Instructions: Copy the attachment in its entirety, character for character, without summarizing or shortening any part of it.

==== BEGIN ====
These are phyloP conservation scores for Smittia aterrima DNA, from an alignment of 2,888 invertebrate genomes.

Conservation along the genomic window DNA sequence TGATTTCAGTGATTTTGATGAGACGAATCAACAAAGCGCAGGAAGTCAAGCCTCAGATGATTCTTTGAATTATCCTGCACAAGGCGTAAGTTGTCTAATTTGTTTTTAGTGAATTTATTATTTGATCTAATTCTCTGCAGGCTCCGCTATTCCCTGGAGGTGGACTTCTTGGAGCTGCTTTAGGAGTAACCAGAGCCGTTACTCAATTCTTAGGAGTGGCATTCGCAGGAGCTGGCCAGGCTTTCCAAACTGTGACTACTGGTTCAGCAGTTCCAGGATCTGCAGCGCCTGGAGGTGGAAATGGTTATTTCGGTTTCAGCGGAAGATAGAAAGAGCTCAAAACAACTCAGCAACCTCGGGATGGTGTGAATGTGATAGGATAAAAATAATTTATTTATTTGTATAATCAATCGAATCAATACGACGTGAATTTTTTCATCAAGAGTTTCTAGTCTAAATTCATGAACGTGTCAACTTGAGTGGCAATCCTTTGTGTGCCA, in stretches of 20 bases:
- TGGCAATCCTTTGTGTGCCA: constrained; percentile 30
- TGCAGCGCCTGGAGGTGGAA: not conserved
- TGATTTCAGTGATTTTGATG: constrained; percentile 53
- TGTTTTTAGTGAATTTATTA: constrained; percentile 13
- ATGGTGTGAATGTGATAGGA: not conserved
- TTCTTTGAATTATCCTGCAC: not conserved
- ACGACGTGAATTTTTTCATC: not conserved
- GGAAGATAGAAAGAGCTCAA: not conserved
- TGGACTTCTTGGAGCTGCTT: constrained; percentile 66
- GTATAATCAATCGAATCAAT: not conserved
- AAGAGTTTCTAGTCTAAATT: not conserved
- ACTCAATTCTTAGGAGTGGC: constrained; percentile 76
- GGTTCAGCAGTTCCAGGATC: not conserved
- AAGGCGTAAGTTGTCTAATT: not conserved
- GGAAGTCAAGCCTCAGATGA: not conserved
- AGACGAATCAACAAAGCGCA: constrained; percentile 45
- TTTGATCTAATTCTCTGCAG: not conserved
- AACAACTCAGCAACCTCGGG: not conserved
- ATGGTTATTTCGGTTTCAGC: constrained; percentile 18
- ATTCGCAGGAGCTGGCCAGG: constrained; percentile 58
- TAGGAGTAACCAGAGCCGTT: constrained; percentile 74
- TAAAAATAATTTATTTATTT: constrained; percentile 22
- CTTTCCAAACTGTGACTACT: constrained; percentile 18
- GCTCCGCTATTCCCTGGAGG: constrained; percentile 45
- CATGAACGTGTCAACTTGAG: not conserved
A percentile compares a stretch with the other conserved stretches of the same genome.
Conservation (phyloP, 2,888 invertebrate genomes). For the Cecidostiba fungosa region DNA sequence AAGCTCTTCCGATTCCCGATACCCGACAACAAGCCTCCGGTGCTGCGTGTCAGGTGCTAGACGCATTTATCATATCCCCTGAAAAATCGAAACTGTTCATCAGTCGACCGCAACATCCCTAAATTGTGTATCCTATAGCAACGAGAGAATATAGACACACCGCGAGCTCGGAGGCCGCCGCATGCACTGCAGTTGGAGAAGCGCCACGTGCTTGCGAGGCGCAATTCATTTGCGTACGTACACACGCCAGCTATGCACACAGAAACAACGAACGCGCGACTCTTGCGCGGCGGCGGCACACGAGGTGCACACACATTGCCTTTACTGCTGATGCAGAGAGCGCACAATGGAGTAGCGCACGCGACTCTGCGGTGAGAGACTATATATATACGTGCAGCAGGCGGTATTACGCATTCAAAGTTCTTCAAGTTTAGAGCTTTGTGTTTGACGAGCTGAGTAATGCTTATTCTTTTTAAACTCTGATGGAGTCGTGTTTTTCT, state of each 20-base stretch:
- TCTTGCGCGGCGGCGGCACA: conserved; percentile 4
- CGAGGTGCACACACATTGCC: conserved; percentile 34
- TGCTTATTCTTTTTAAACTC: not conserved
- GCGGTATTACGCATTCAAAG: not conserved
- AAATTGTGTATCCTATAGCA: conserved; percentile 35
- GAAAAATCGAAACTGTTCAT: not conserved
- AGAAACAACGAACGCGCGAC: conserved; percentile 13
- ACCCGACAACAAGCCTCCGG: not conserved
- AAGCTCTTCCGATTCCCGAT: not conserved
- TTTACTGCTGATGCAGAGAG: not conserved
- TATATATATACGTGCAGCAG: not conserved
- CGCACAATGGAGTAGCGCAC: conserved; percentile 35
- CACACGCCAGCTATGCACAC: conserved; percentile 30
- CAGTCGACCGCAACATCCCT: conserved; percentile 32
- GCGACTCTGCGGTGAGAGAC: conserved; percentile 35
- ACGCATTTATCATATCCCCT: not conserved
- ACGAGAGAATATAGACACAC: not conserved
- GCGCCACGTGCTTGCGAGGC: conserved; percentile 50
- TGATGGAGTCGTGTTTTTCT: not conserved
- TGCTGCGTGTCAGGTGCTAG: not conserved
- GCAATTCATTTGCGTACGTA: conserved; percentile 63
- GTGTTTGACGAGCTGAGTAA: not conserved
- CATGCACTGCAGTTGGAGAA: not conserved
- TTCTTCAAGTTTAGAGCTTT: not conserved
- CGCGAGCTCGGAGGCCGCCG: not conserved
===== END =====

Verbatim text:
These are phyloP conservation scores for Smittia aterrima DNA, from an alignment of 2,888 invertebrate genomes.

Conservation along the genomic window DNA sequence TGATTTCAGTGATTTTGATGAGACGAATCAACAAAGCGCAGGAAGTCAAGCCTCAGATGATTCTTTGAATTATCCTGCACAAGGCGTAAGTTGTCTAATTTGTTTTTAGTGAATTTATTATTTGATCTAATTCTCTGCAGGCTCCGCTATTCCCTGGAGGTGGACTTCTTGGAGCTGCTTTAGGAGTAACCAGAGCCGTTACTCAATTCTTAGGAGTGGCATTCGCAGGAGCTGGCCAGGCTTTCCAAACTGTGACTACTGGTTCAGCAGTTCCAGGATCTGCAGCGCCTGGAGGTGGAAATGGTTATTTCGGTTTCAGCGGAAGATAGAAAGAGCTCAAAACAACTCAGCAACCTCGGGATGGTGTGAATGTGATAGGATAAAAATAATTTATTTATTTGTATAATCAATCGAATCAATACGACGTGAATTTTTTCATCAAGAGTTTCTAGTCTAAATTCATGAACGTGTCAACTTGAGTGGCAATCCTTTGTGTGCCA, in stretches of 20 bases:
- TGGCAATCCTTTGTGTGCCA: constrained; percentile 30
- TGCAGCGCCTGGAGGTGGAA: not conserved
- TGATTTCAGTGATTTTGATG: constrained; percentile 53
- TGTTTTTAGTGAATTTATTA: constrained; percentile 13
- ATGGTGTGAATGTGATAGGA: not conserved
- TTCTTTGAATTATCCTGCAC: not conserved
- ACGACGTGAATTTTTTCATC: not conserved
- GGAAGATAGAAAGAGCTCAA: not conserved
- TGGACTTCTTGGAGCTGCTT: constrained; percentile 66
- GTATAATCAATCGAATCAAT: not conserved
- AAGAGTTTCTAGTCTAAATT: not conserved
- ACTCAATTCTTAGGAGTGGC: constrained; percentile 76
- GGTTCAGCAGTTCCAGGATC: not conserved
- AAGGCGTAAGTTGTCTAATT: not conserved
- GGAAGTCAAGCCTCAGATGA: not conserved
- AGACGAATCAACAAAGCGCA: constrained; percentile 45
- TTTGATCTAATTCTCTGCAG: not conserved
- AACAACTCAGCAACCTCGGG: not conserved
- ATGGTTATTTCGGTTTCAGC: constrained; percentile 18
- ATTCGCAGGAGCTGGCCAGG: constrained; percentile 58
- TAGGAGTAACCAGAGCCGTT: constrained; percentile 74
- TAAAAATAATTTATTTATTT: constrained; percentile 22
- CTTTCCAAACTGTGACTACT: constrained; percentile 18
- GCTCCGCTATTCCCTGGAGG: constrained; percentile 45
- CATGAACGTGTCAACTTGAG: not conserved
A percentile compares a stretch with the other conserved stretches of the same genome.
Conservation (phyloP, 2,888 invertebrate genomes). For the Cecidostiba fungosa region DNA sequence AAGCTCTTCCGATTCCCGATACCCGACAACAAGCCTCCGGTGCTGCGTGTCAGGTGCTAGACGCATTTATCATATCCCCTGAAAAATCGAAACTGTTCATCAGTCGACCGCAACATCCCTAAATTGTGTATCCTATAGCAACGAGAGAATATAGACACACCGCGAGCTCGGAGGCCGCCGCATGCACTGCAGTTGGAGAAGCGCCACGTGCTTGCGAGGCGCAATTCATTTGCGTACGTACACACGCCAGCTATGCACACAGAAACAACGAACGCGCGACTCTTGCGCGGCGGCGGCACACGAGGTGCACACACATTGCCTTTACTGCTGATGCAGAGAGCGCACAATGGAGTAGCGCACGCGACTCTGCGGTGAGAGACTATATATATACGTGCAGCAGGCGGTATTACGCATTCAAAGTTCTTCAAGTTTAGAGCTTTGTGTTTGACGAGCTGAGTAATGCTTATTCTTTTTAAACTCTGATGGAGTCGTGTTTTTCT, state of each 20-base stretch:
- TCTTGCGCGGCGGCGGCACA: conserved; percentile 4
- CGAGGTGCACACACATTGCC: conserved; percentile 34
- TGCTTATTCTTTTTAAACTC: not conserved
- GCGGTATTACGCATTCAAAG: not conserved
- AAATTGTGTATCCTATAGCA: conserved; percentile 35
- GAAAAATCGAAACTGTTCAT: not conserved
- AGAAACAACGAACGCGCGAC: conserved; percentile 13
- ACCCGACAACAAGCCTCCGG: not conserved
- AAGCTCTTCCGATTCCCGAT: not conserved
- TTTACTGCTGATGCAGAGAG: not conserved
- TATATATATACGTGCAGCAG: not conserved
- CGCACAATGGAGTAGCGCAC: conserved; percentile 35
- CACACGCCAGCTATGCACAC: conserved; percentile 30
- CAGTCGACCGCAACATCCCT: conserved; percentile 32
- GCGACTCTGCGGTGAGAGAC: conserved; percentile 35
- ACGCATTTATCATATCCCCT: not conserved
- ACGAGAGAATATAGACACAC: not conserved
- GCGCCACGTGCTTGCGAGGC: conserved; percentile 50
- TGATGGAGTCGTGTTTTTCT: not conserved
- TGCTGCGTGTCAGGTGCTAG: not conserved
- GCAATTCATTTGCGTACGTA: conserved; percentile 63
- GTGTTTGACGAGCTGAGTAA: not conserved
- CATGCACTGCAGTTGGAGAA: not conserved
- TTCTTCAAGTTTAGAGCTTT: not conserved
- CGCGAGCTCGGAGGCCGCCG: not conserved